According to a report by Hospitality Advisors LLC and Smith Travel Research, the state of Hawaii was second after Singapore in hotel occupancy, room rates and revenue for the first half of the year. This global analysis was specific to the island and sun destination market. Second place among global competitors is pretty amazing.
Hawaii's stats earned the spot with an average occupancy rate of 77.1, which was 4.6 percent higher than the same period last year, and an average daily room rate of $201.32, which was a 7 percent year over year increase. Revenue per available room was $155.22, which was up 13.8 percent. Singapore's occupancy was 84 percent with $235.45 room rates and revenue per available room (RevPAR) of $197.84
According to Joe Toy, the president and CEO of Hospitality Advisors, Hawaii is part of a global recovery within the hospitality industry, after the economic downturn. He mentioned that Hawaii showed healthy gains in average daily room rates during the first half of 2012. He also stated, “Despite the challenging past three years, Hawaii was able to maintain its strong positioning during the recovery cycle against its global competitors.”
As for comparisons between the Hawaiian Islands, Oahu had the highest occupancy rates while Maui and Kauai also finished in the top five on the list of island and sun destinations. The interesting part is that Maui came in first in the state for highest RevPAR at $194.54. That's 8.7 percent up, year over year. In that category, we were only second in the world to the Maldives with their RevPAR of $448.59.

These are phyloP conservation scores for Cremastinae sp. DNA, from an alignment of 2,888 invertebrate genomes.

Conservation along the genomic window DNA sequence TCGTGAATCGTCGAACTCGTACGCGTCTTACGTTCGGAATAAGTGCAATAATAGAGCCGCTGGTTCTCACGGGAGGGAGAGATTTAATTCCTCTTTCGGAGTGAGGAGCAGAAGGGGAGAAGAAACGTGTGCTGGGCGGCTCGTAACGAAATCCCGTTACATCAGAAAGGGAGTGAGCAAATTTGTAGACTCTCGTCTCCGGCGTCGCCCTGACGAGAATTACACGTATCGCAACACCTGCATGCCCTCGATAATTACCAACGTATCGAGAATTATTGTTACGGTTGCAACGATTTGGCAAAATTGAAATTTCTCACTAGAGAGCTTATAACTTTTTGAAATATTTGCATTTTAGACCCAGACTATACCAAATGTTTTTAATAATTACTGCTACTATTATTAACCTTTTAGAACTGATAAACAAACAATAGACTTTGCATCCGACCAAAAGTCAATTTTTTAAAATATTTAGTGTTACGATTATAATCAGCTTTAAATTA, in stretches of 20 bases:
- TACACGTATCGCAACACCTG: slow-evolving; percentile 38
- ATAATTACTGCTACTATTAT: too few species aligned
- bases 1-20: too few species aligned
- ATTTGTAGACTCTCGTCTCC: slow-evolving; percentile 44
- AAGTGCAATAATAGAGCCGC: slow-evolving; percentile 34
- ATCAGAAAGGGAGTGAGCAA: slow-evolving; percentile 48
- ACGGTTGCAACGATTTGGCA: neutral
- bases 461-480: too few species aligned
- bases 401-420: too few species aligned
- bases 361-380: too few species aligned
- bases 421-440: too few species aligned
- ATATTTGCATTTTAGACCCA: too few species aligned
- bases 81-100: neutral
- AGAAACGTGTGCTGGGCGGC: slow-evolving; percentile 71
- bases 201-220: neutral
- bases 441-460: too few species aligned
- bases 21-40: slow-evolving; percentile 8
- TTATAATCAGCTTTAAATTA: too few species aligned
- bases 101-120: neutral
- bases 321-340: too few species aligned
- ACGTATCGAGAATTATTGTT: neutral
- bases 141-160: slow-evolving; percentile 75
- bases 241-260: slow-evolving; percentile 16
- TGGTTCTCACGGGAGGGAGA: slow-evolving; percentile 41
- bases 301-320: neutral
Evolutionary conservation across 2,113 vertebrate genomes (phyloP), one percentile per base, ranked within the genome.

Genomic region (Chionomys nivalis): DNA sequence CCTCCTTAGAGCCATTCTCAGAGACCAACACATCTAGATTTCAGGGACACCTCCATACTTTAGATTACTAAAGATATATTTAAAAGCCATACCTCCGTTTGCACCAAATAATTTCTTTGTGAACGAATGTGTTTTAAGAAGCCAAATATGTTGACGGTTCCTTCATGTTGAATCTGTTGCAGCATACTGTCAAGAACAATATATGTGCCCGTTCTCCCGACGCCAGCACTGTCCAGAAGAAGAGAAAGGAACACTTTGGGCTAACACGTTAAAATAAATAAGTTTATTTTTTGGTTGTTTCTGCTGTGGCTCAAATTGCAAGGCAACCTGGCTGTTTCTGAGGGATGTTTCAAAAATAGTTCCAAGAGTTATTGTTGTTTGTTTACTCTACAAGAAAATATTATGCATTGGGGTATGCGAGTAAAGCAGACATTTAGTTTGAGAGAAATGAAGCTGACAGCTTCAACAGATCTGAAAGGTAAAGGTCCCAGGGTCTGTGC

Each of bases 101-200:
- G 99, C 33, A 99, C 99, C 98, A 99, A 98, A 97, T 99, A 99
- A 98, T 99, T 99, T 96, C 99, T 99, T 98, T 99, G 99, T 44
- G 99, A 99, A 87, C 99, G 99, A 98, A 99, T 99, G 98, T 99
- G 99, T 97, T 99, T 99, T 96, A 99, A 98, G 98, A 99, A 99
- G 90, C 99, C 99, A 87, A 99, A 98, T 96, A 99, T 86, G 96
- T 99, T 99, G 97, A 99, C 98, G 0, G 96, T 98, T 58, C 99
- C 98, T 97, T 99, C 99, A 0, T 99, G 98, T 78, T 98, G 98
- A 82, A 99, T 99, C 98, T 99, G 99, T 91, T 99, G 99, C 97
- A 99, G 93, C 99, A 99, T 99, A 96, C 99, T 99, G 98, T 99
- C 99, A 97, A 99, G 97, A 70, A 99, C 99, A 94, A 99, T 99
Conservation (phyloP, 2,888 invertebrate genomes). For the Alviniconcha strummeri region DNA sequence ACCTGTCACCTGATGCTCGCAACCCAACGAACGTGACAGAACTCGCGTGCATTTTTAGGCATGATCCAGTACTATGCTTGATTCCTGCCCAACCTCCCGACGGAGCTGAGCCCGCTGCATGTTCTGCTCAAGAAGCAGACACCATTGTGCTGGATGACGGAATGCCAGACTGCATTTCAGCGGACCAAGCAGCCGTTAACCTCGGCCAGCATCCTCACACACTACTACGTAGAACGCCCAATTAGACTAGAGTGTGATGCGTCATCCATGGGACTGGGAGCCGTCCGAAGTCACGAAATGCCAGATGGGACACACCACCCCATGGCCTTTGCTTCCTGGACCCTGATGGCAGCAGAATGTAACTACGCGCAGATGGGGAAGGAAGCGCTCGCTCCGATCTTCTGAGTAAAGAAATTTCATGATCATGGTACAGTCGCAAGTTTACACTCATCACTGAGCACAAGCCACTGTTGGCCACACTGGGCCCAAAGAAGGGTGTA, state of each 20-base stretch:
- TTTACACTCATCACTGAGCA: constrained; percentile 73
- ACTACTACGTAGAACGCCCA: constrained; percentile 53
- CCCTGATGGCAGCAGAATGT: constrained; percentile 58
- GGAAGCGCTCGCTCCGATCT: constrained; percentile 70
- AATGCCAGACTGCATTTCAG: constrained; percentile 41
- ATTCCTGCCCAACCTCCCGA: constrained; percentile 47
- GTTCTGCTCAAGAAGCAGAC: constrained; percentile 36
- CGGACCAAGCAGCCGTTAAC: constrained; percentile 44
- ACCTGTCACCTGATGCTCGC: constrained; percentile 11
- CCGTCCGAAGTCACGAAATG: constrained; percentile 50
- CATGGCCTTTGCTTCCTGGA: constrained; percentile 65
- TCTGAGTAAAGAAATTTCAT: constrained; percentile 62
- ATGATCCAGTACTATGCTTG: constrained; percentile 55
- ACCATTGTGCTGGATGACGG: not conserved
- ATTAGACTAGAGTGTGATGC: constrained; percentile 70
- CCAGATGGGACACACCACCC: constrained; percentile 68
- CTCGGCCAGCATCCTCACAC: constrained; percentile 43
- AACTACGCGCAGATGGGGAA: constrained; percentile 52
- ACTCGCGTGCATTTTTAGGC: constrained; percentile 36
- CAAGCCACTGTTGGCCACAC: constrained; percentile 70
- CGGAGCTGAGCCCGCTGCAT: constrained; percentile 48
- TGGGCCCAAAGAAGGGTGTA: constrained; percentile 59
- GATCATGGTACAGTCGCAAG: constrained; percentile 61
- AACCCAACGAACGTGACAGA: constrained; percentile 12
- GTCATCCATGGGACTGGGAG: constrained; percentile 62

If you're considering a Maui vacation, it might also be helpful to know that Maui was fourth in the world for average daily room rates with the Maldives in first place, French Polynesia in second, and the Bahamas in third. Staying here doesn't necessarily have to be that expensive. Average daily hotel room rates are one thing, but there are always Maui vacation rental specials, which can be much more affordable and offer a very high quality experience.
As for occupancy, Oahu's was 84 percent and Maui's was 74.1. Of course Honolulu, the capital of Hawaii is located in Oahu, and although it's a busy island, many don't prefer its cosmopolitan island environment over Maui's more peaceful tone.
By Bob Cartwright
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